History

The Beginning

There are rumours that rugby has been played in Hinckley since 1880. However at the end of 1892 the Hinckley Rugby club's inaugural meeting was held at Hinckley Grammar School (New Buildings), the ground was to be the George Croft (the fairground) and the headquarters based at the George Hotel. The first matches fully reported were in 1893.

Stoneygate, Belgrave, Newbold-on-Avon, Coalville, Aylestone St. James, Westleigh were the order of the day in these formulative years, plus teams now long forgotten. For example, in 1905 Hinckley were playing in the Leicestershire Rugby Union Combination Division III against the likes of Leicester Harlequins, Inglesants, Gas and Electric, West End and Wheatsheaf. Heady days indeed, where nil-nil scorelines were not uncommon!!

The Rise of Hinckley RFC

Up until 1920 the club had used various grounds, including the Lawns, Mount Road and Elm Tree Drive, before moving to Ashby Road opposite the cemetery. The players changed in the Mineral Baths Hotel, now the Ashby Tavern, and it is here that the club settled and developed for the next 9 years, only losing 14 times in 9 seasons!

The club then moved to Coventry Road in 1929 to a ground boasting stands, dressing rooms and a car park! This period saw the club develop its fixture list with games against Nuneaton, Cheltenham, Oxford University, Derby, Saracens, Walsall, Burton, Sheffield, Stroud and Rugby to name a few. The Palmer family were great servants to the club from the early 1920's and it was Ron Palmer who led this drive to improve the playing standards over many years to come.

The "Rugger Club"

From the early 1930s to the late 1960s the "Rugger Club" became central to rugby social life. Situated in Castle Street, there was almost a 100% migration from the Coventry Road playing area within half an hour of the finish of play, such was its attraction. This hectic social centre was renown around the Midlands and stories too many and too long for this brief summary are still abound. When asked, the members who experienced the "Rugger Club", just smile and say "Happy days!

In 1951, a generous donation of land in Coventry Road by Mr. Arthur Tansey and the Palmer brothers, brought both the rugby and cricket clubs together, along with the Ladies' Hockey club. The quality of the ground and facilities brought both county rugby and cricket to Hinckley. In fact, Lancashire and England fast bowler, Brian Statham, achieved his career best figures on this ground. During the 1950s MJK Smith played for Hinckley before his commitments to England cricket came to the fore.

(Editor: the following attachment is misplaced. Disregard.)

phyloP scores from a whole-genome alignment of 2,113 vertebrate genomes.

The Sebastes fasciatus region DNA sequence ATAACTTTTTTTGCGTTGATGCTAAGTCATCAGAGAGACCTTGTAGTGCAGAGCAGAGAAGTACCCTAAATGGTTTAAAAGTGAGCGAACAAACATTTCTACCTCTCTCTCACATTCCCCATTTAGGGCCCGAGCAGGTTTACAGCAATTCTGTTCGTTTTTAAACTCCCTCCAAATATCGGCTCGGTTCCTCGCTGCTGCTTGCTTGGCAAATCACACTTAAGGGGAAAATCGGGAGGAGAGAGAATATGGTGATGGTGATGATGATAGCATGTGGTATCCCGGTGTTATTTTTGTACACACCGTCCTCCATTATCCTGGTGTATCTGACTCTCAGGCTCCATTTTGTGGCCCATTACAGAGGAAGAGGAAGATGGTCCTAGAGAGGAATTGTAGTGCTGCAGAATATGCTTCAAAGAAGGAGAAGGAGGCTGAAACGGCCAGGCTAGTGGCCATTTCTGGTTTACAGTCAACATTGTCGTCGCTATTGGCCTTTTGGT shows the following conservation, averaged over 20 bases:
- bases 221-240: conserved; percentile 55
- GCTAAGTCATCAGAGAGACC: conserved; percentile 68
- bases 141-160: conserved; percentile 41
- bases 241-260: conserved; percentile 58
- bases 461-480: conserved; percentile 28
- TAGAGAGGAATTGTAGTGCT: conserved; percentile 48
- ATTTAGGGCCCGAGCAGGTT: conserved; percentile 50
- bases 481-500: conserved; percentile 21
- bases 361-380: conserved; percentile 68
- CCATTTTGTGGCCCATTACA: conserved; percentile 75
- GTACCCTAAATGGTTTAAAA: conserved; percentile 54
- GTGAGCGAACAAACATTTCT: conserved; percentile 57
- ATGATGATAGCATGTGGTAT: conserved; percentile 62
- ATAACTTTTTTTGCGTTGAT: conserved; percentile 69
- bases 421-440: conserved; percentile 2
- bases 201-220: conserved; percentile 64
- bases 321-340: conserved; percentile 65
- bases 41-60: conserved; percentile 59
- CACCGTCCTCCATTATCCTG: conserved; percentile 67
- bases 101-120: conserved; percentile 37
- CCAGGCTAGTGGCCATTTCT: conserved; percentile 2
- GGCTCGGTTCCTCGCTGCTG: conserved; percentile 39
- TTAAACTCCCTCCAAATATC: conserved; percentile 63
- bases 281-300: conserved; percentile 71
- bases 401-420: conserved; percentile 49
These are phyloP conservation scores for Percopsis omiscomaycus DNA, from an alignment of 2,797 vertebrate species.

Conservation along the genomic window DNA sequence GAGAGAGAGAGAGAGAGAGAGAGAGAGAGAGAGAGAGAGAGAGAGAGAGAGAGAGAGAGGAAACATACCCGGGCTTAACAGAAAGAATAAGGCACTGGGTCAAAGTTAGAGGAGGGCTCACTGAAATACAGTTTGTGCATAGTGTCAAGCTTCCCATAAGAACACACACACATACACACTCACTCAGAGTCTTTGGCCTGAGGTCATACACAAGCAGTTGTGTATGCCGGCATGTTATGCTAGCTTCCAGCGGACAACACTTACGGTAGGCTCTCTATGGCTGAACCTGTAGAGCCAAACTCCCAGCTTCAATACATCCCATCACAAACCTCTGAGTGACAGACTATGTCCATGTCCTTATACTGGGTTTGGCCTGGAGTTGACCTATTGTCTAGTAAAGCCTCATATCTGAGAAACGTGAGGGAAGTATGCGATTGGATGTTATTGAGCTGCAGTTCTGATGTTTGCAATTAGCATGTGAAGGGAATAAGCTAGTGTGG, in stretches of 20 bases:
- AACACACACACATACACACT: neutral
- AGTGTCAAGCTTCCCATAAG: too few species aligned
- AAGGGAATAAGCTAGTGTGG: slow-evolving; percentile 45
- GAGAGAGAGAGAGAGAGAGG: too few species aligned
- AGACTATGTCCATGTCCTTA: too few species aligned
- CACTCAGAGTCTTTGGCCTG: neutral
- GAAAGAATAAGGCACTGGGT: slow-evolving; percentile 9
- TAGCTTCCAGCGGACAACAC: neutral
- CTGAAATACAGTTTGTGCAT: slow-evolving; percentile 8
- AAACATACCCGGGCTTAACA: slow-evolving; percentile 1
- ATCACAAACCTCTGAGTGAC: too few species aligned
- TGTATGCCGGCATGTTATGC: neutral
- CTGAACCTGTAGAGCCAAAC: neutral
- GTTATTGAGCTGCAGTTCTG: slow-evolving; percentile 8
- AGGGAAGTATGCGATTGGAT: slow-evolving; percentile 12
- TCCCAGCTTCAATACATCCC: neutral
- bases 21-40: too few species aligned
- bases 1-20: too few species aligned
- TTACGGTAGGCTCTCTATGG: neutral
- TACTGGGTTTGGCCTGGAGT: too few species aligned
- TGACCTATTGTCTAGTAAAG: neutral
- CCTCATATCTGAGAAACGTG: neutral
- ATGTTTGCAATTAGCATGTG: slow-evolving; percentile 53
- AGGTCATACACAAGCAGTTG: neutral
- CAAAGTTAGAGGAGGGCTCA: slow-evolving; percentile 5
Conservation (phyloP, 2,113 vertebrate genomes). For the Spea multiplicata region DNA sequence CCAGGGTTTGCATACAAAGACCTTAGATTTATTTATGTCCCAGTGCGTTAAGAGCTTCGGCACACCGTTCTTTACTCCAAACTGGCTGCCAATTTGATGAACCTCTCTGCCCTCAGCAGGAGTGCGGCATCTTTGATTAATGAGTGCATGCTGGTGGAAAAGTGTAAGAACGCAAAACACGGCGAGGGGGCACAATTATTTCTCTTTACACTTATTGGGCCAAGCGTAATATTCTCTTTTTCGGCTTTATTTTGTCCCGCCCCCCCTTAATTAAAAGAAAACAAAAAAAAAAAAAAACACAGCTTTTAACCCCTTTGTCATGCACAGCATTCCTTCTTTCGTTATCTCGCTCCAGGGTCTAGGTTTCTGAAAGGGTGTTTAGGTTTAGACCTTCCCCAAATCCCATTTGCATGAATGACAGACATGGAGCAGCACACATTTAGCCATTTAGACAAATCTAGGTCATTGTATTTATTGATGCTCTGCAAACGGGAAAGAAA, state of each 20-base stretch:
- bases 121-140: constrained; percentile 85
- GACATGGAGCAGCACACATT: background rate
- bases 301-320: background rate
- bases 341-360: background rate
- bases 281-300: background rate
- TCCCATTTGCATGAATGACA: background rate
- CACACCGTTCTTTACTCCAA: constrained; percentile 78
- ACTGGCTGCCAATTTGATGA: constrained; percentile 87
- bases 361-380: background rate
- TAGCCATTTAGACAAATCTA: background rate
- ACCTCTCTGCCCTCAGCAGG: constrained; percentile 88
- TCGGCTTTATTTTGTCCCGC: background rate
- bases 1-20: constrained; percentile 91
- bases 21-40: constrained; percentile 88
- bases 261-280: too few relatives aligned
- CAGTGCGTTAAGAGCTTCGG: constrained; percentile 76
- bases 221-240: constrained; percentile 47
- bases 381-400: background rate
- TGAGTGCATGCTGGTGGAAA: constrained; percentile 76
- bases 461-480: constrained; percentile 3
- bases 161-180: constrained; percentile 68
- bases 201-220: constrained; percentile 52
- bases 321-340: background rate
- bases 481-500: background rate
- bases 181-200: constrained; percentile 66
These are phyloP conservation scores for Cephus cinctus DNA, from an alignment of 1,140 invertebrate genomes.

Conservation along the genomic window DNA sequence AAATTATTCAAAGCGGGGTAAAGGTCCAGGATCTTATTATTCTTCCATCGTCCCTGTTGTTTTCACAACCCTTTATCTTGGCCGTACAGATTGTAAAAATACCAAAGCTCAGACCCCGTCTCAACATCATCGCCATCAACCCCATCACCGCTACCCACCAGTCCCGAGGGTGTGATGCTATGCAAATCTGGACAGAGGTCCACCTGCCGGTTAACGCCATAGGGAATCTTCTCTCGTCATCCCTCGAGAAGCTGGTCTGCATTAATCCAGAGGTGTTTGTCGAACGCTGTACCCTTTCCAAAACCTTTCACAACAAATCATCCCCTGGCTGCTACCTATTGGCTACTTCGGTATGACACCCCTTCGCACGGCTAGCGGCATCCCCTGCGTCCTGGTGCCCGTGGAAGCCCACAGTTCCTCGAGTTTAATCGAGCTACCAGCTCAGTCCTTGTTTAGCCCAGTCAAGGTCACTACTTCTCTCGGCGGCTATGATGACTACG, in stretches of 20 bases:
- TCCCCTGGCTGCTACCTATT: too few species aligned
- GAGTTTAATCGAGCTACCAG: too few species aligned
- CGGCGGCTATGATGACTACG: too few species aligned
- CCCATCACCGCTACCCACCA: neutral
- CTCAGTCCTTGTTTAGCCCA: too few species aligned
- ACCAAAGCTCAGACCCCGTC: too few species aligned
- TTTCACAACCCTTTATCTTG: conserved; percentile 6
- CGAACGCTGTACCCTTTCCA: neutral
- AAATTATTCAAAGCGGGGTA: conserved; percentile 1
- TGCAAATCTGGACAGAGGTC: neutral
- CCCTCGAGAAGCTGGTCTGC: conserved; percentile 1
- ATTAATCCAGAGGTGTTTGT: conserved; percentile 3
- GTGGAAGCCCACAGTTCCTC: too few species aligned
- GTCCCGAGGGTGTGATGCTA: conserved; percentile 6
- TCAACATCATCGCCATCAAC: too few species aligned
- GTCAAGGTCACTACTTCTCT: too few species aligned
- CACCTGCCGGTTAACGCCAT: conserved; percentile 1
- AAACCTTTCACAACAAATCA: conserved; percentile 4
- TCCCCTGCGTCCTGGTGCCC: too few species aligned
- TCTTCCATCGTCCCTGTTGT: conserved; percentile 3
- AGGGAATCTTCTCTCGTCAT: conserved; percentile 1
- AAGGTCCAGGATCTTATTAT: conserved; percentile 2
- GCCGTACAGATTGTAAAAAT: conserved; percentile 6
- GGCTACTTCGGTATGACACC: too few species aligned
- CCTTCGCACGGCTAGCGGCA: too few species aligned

During the 1960s rugby continued to prosper at the Coventry Road ground where losing became a distant memory. Jewitt, Grove, Atkins and Shaw all led with distinction. However, the need to provide first class facilities to sports with overlapping seasons created a demand for a larger ground, so in 1967 the rugby and cricket clubs moved to the current 27 acre site at Leicester Road. This brought about the demise of the "Rugger Club" as each club now needed their own bars to generate much needed income. Some things never change!

Hinckley vs Leicester Tigers

In the 1970s and 80s the club went out like Tigers and came in like lambs. In 1973, a powerful Hinckley side got through to the last 16 of the John Player Cup where they lost to Leicester Tigers 16-4. It's rumoured that the Hinckley front row took 4 against the head against the Leicester front row, including the then budding England and Lions international Peter Wheeler but a win was not to be!

The Decline

Other John Player Cup games against Sale and Northampton followed and further County Cup successes achieved but due to a lack of leadership, the demise of the colts set up and the advent of leagues, the club ended the 1980s with 3 straight league demotions. The club was possibly at its darkess hour residing itself in Leicestershire Division One.

National Leagues

The 1990s, however, brought a transformation in the club's outlook. Under the guidance of Bob Sulley, improved fitness levels and renewed enthusiasm through the introduction of the influential Masserella family, Hinckley steadily climbed the league tables. The mini juniors and colts produced players that added a new dimension to the First XV and in 1999, the club won Midlands Division One and entered the heady world of National league status.

Entering National League Three North, enabled the club to revisit old hunting grounds, including Stourbridge, Walsall, Nuneaton, Winnington Park, Birmingham Solihull, Lichfield plus others but alas after two exciting years we were relegated to face the challenges of Midlands rugby and the need to rebuild the backbone of an ageing side.

The Future

So as we move into the late 2000s, exciting times are yet again forecast as young blood comes to the fore and county cup successes achieved.

However, when you have followed a club, which since the inception of league rugby has only finished outside the top three or bottom three twice in 20 years, boring is not something we comprehend!

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